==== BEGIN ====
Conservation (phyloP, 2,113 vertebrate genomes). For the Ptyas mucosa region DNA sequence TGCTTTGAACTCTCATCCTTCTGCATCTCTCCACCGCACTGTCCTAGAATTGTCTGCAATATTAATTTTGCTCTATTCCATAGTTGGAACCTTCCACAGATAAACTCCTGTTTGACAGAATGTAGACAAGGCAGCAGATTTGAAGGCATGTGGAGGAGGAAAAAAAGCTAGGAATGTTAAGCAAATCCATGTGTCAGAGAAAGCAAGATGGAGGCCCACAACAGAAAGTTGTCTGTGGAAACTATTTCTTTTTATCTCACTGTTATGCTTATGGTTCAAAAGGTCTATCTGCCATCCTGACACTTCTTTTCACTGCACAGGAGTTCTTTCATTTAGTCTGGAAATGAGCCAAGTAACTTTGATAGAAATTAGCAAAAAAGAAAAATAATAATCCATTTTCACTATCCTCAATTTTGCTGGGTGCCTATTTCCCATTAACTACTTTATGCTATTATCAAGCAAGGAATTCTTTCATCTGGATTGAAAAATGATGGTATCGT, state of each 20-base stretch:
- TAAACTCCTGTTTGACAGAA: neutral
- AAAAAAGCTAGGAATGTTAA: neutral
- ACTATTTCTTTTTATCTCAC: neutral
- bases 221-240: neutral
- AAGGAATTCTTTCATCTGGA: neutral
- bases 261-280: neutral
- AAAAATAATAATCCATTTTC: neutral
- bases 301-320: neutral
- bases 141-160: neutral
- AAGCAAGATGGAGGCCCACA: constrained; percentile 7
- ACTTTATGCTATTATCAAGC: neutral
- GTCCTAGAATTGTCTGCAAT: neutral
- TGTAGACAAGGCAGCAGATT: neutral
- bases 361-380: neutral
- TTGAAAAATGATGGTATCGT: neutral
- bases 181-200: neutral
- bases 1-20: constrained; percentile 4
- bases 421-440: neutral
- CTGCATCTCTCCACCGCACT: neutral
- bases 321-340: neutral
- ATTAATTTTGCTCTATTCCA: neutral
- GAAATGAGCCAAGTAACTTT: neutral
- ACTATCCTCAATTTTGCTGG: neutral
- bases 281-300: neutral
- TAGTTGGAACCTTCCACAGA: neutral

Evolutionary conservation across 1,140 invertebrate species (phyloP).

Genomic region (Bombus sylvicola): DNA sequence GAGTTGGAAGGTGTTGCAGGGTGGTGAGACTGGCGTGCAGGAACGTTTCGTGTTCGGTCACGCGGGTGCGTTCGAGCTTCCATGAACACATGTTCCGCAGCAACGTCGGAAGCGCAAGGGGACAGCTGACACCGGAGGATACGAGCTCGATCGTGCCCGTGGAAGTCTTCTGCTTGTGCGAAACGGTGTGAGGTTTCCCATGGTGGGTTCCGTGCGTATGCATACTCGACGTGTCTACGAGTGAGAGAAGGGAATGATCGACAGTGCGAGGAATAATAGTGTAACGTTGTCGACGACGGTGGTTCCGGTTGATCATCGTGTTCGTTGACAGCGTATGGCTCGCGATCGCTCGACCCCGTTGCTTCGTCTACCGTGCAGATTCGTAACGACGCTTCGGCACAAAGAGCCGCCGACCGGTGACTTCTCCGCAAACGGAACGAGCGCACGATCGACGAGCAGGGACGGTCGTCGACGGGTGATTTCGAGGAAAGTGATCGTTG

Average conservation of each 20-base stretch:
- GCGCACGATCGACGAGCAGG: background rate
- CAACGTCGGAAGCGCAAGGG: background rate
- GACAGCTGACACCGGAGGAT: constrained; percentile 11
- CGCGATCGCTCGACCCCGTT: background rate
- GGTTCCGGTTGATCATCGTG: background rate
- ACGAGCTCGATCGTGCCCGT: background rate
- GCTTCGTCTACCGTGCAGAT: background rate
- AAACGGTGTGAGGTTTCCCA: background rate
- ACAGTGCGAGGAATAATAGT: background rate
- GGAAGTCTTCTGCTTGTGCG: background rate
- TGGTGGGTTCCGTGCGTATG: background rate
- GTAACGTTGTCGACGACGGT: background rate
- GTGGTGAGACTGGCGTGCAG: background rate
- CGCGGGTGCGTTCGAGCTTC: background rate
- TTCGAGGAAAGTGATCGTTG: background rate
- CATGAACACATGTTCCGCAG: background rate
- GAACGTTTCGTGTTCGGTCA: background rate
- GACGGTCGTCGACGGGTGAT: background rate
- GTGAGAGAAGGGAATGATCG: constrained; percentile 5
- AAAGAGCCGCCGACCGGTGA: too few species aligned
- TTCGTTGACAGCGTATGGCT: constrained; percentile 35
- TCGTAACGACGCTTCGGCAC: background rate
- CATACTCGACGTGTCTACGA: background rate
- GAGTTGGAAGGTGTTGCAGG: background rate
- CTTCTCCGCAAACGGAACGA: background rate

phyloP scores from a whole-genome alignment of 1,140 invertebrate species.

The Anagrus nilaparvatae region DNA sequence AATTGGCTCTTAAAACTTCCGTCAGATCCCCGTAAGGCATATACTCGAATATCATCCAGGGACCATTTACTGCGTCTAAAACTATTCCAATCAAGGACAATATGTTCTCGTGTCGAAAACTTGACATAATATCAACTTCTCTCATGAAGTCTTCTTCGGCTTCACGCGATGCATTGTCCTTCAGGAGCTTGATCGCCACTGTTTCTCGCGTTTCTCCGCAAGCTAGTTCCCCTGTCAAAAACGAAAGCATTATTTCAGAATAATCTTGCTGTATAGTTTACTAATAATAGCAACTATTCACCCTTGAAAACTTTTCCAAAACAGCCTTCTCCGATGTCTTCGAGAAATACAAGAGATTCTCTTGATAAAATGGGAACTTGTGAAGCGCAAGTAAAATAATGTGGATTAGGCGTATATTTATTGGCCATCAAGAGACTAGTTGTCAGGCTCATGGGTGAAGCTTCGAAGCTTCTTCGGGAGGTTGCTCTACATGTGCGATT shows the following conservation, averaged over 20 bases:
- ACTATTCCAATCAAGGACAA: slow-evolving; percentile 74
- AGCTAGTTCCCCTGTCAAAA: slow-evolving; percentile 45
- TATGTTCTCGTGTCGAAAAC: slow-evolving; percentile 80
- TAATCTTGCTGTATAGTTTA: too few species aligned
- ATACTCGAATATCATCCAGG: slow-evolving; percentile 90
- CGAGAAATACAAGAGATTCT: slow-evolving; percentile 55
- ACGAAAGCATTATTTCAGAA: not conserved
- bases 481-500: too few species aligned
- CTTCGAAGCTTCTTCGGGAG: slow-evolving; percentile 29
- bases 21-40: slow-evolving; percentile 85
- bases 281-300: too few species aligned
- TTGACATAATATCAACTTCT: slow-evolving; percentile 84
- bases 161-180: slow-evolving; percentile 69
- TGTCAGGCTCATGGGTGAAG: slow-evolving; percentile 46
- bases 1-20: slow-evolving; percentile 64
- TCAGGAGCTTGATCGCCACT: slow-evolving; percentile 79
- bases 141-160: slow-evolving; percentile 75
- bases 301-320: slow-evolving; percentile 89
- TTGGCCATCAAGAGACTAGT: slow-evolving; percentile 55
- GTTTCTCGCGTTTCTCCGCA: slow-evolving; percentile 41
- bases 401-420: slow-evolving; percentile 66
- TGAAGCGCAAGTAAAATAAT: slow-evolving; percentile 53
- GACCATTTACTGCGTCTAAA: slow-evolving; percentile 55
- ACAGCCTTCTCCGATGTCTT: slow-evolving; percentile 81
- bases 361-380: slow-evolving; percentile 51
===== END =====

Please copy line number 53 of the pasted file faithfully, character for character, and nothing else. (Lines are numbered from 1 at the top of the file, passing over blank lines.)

- GAGTTGGAAGGTGTTGCAGG: background rate